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Beware Liberals' Planning Amendment

Cassy O'Connor MP

Cassy O'Connor MP  -  Tuesday, 28 October 2014

Tags: Big Business, Planning

A first shot has been fired across the bow at Tasmanians who want to have a say in planning reform and decisions that affect their lives with the tabling today of the Land Use Planning and Approvals Amendment Bill 2014, Greens’ Planning spokesperson, Cassy O’Connor MP, said today.

“Mr Gutwein’s vision for planning is a system that caters to the big end of town at the expense of ordinary Tasmanians,” Ms O’Connor said.

“The fast-tracked process to approve Interim Planning Schemes removes any requirement for public hearings in response to concerns raised in representations to the Tasmanian Planning Commission.”

“Many Tasmanians who made a representation under the Interim Planning Scheme process, or who planned to put a case to the TPC as it assesses the Interim Schemes, will, under the legislation, have no opportunity to express their concerns and answer questions in person.”

“This is a significant backwards step for public participation in the planning process, and is just the beginning with the government flagging it will further restrict Tasmanians having a say in the planning process next year when it legislates to crack down on third party appeals and have applicants pay developers’ costs in the event of unsuccessful appeals.”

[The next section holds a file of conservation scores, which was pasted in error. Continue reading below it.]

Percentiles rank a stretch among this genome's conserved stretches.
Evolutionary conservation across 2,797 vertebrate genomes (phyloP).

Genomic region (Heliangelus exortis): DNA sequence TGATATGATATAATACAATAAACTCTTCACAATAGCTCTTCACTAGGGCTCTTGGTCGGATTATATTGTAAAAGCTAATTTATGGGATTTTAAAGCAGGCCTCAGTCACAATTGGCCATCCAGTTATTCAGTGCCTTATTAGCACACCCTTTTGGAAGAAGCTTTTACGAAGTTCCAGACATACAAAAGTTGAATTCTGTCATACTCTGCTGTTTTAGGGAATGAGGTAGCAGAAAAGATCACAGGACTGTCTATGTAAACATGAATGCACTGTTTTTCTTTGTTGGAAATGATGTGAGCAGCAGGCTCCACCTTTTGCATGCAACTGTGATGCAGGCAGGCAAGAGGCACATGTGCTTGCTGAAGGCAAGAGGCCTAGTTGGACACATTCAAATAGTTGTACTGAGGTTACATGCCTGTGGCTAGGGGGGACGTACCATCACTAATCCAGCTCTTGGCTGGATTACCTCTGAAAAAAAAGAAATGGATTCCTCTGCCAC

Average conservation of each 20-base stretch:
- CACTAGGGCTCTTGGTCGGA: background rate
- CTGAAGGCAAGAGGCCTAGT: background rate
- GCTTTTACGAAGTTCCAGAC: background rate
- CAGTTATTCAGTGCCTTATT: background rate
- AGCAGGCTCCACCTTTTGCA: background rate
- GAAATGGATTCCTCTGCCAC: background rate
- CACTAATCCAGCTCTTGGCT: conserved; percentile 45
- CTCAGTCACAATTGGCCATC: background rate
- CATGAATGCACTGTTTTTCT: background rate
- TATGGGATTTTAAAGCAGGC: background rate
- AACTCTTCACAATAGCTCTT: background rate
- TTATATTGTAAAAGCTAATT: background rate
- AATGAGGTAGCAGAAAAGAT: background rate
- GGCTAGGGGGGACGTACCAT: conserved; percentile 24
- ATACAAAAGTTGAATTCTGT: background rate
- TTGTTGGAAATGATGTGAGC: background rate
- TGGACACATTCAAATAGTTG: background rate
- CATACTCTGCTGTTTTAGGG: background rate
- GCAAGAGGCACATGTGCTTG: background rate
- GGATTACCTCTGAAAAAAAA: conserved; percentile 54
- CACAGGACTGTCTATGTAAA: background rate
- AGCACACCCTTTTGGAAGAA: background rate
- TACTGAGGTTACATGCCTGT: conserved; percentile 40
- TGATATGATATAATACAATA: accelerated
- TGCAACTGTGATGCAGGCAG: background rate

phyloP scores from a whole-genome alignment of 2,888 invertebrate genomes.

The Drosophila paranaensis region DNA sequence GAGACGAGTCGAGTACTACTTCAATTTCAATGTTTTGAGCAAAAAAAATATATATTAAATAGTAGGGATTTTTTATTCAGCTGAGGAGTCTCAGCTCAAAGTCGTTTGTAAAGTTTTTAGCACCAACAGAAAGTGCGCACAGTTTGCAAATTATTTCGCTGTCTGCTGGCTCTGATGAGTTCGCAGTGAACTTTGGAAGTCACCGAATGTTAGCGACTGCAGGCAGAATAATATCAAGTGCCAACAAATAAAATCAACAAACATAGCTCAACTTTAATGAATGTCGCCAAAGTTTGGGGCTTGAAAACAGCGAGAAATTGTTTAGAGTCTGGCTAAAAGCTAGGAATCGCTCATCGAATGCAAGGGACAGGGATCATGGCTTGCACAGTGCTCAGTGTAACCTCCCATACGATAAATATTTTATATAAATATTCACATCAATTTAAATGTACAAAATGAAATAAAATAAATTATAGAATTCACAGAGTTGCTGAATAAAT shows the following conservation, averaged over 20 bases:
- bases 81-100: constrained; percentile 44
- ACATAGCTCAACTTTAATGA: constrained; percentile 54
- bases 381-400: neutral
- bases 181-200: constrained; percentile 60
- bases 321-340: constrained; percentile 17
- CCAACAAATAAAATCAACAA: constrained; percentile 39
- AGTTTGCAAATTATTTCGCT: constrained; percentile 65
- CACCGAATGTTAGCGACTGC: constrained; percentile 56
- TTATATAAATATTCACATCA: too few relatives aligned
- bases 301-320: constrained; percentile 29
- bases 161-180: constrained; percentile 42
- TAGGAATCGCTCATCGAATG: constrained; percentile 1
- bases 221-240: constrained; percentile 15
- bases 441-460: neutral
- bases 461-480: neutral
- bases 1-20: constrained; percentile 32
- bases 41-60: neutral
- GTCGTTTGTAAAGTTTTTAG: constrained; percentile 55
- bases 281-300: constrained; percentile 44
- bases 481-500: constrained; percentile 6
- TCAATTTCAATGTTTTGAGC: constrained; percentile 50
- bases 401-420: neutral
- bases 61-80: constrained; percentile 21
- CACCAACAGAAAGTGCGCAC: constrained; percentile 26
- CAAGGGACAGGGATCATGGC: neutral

“The LUPAA Amendment Bill also gives the Minister and the Planning Commission the power to make decisions on the basis that the public interest is not compromised, but there is no criteria for any public interest test in the legislation.”

“That is, at best, a convenient oversight on the part of the government.”

“If Minister Gutwein is to be the arbiter of the ‘public interest’, then like public sector workers, the Tasmanian people will inevitably draw the short straw on his watch.”

“In their haste to make a show of being open for big business, the Hodgman Government is intent on removing the long held rights of Tasmanians to have a say in planning schemes, zones and decisions that affect their lives and their sense of place.”

 “The balance is being tipped firmly in favour of the big end of town at the expense of everyday Tasmanians,” Ms O’Connor said.